The Bureau of Justice Assistance has announced two FY2018 funding opportunities under the Justice Reinvestment Initiative (JRI). JRI uses criminal justice data to design and implement innovative, research-based, and comprehensive approaches to reduce crime, cut recidivism rates, and shift resources toward more cost-effective safety strategies that work.
The grant provides funding for courts that use the treatment drug court model to expand substance use disorder treatment services.
The program provides funding to expand substance addiction treatment services in existing family treatment drug courts that address the needs of the family as a whole and include direct service provisions to children 18 and under.
The program provides funding to improve access to treatment and support services for youth and young adults, ages 16–25, including those who may not be working, in school, or in vocational and higher education programs, as well as youth and young adults who are in contact with the juvenile or criminal justice system.
The program provides funding to build or expand the capacity of state educational agencies, in partnership with state mental health agencies overseeing school-aged youth and local education agencies, to increase awareness of mental health issues and provide training for school personnel and other adults who interact with school-aged youth.
The New York County District Attorney’s Office is requesting proposals to evaluate early diversion programs for young adults and adults.
The Center for Juvenile Justice Reform at Georgetown University’s McCourt School of Public Policy, in partnership with the Council of Juvenile Correctional Administrators, is now accepting applications for its 2019 cohort of Youth in Custody Practice Model sites.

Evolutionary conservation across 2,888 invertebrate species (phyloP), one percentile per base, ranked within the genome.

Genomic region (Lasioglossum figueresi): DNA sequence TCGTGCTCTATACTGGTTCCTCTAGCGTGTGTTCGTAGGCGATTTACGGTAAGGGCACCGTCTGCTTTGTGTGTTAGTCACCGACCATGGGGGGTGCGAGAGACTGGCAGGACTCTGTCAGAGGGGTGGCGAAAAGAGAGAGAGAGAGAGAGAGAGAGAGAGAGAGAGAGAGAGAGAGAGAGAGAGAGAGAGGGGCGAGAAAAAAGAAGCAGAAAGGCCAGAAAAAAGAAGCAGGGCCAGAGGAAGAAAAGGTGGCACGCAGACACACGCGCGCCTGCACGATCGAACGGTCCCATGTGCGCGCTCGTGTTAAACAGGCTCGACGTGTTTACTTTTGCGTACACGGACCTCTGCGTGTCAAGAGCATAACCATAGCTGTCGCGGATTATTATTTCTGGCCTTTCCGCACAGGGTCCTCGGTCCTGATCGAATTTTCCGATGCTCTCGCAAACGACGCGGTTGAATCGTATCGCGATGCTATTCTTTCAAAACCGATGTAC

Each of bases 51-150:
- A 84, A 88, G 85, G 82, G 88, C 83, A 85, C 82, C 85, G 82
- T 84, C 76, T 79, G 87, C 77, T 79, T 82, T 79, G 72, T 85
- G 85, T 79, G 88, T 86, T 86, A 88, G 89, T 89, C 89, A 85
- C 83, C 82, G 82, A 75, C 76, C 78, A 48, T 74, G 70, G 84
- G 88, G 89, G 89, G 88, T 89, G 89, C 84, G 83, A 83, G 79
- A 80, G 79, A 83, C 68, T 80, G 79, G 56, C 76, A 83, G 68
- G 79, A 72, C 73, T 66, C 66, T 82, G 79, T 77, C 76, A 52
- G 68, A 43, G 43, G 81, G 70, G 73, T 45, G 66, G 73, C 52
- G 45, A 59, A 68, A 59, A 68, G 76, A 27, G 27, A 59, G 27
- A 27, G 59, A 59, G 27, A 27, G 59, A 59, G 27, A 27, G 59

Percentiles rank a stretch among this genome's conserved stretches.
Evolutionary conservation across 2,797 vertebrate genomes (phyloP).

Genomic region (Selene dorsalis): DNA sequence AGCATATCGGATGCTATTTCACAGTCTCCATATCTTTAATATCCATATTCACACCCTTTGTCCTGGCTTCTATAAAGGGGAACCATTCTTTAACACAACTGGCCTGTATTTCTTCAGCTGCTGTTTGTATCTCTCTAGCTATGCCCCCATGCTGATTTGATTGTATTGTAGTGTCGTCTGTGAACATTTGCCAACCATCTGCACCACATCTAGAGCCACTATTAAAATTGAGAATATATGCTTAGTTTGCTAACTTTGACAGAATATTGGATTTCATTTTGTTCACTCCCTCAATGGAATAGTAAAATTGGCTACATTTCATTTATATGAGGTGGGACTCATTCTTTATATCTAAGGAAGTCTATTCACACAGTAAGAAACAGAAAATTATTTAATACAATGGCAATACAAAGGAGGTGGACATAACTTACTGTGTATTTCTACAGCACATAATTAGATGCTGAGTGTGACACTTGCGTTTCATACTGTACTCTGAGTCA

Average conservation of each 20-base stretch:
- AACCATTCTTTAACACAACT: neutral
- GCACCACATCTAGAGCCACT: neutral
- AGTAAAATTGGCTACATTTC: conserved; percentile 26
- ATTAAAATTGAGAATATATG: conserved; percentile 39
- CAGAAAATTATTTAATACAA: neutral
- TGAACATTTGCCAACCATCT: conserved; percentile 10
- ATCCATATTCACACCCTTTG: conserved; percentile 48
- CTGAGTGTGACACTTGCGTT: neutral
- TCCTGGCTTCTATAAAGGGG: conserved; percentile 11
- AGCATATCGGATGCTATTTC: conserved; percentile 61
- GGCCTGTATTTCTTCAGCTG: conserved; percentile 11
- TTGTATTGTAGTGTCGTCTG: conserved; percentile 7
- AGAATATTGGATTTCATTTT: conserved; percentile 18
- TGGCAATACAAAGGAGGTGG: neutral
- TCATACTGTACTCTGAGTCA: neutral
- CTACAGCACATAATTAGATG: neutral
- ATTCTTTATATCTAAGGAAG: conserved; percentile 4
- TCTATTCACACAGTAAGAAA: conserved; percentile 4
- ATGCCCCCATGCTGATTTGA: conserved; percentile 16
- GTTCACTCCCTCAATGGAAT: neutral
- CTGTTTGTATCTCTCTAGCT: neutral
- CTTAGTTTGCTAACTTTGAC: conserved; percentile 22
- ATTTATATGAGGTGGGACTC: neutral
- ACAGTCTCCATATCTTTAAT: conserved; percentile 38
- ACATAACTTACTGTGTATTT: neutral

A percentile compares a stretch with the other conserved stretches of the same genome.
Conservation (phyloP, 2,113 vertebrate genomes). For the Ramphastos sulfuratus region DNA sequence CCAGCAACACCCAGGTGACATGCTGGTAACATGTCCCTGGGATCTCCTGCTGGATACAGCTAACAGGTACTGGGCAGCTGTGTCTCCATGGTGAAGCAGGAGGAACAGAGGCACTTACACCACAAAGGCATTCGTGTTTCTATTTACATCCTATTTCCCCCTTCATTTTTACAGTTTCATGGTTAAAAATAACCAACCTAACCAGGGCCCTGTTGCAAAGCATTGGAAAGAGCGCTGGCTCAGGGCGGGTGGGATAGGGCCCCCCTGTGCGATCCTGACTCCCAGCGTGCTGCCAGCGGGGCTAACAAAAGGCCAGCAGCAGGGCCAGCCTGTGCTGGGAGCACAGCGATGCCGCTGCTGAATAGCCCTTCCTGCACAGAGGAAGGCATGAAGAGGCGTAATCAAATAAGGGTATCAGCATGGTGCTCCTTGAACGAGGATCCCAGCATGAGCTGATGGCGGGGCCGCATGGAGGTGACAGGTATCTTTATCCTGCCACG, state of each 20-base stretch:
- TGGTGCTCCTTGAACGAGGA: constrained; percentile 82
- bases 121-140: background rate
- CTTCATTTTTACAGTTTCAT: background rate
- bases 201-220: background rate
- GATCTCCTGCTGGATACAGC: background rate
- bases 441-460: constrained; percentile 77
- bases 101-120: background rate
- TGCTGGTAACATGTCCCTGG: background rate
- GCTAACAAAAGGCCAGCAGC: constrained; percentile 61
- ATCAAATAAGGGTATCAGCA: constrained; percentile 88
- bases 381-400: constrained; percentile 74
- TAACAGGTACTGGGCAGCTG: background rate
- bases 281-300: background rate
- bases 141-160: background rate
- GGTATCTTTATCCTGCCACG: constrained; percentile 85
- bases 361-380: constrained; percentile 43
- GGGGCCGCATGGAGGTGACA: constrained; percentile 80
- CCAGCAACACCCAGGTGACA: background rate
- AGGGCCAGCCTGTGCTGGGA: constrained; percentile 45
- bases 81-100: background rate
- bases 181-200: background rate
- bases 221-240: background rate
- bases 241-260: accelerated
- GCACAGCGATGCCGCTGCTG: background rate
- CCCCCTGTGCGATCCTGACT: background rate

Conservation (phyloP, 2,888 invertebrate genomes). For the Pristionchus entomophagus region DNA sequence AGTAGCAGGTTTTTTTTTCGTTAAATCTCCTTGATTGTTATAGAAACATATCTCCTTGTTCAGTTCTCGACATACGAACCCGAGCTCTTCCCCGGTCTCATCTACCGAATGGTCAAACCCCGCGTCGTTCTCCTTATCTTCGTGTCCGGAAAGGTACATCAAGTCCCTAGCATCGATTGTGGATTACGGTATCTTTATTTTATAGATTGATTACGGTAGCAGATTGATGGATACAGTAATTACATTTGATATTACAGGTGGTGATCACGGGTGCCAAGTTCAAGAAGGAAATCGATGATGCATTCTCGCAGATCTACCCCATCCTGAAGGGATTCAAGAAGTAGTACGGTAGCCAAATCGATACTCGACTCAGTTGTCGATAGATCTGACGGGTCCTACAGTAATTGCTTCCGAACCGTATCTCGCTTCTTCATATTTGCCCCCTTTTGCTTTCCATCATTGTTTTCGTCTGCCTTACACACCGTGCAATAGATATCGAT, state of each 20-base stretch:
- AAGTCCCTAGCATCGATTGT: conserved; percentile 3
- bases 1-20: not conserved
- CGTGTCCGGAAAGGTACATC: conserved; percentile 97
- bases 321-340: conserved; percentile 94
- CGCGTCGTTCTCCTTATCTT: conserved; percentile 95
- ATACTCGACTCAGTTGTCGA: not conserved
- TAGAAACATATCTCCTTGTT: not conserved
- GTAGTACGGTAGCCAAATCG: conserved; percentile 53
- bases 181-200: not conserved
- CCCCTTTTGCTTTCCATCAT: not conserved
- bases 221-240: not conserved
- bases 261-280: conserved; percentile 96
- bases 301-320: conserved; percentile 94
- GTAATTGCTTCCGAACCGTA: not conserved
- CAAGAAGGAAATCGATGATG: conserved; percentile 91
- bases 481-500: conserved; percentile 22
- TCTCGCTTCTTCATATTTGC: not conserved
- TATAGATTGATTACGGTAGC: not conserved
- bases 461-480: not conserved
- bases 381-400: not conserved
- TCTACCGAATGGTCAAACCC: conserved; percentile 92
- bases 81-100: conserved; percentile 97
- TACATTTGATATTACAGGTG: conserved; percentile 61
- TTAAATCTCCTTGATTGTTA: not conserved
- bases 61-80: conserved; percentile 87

The National Institute of Corrections (NIC) is offering training to criminal justice professionals and government contractors. The NIC will provide qualified facilitator trainers at no cost while the host agency provides the training facility and instructional support.
The grant provides funding aimed at increasing economic opportunities for women and girls through workforce and vocational skill development, financial literacy education, and entrepreneurship.
Serving Safely is a national initiative designed to improve interactions between police and persons affected by mental illnesses and developmental disabilities.
The training institute features a portfolio of on-site training opportunities addressing critical topics in juvenile justice, including probation system review training and multi-system information and data sharing.
This initiative supports research to test the effectiveness of combined strategies to both detect and intervene to reduce the risk of suicide behavior, suicide ideation, and non-suicidal self-harm among youth involved the justice system.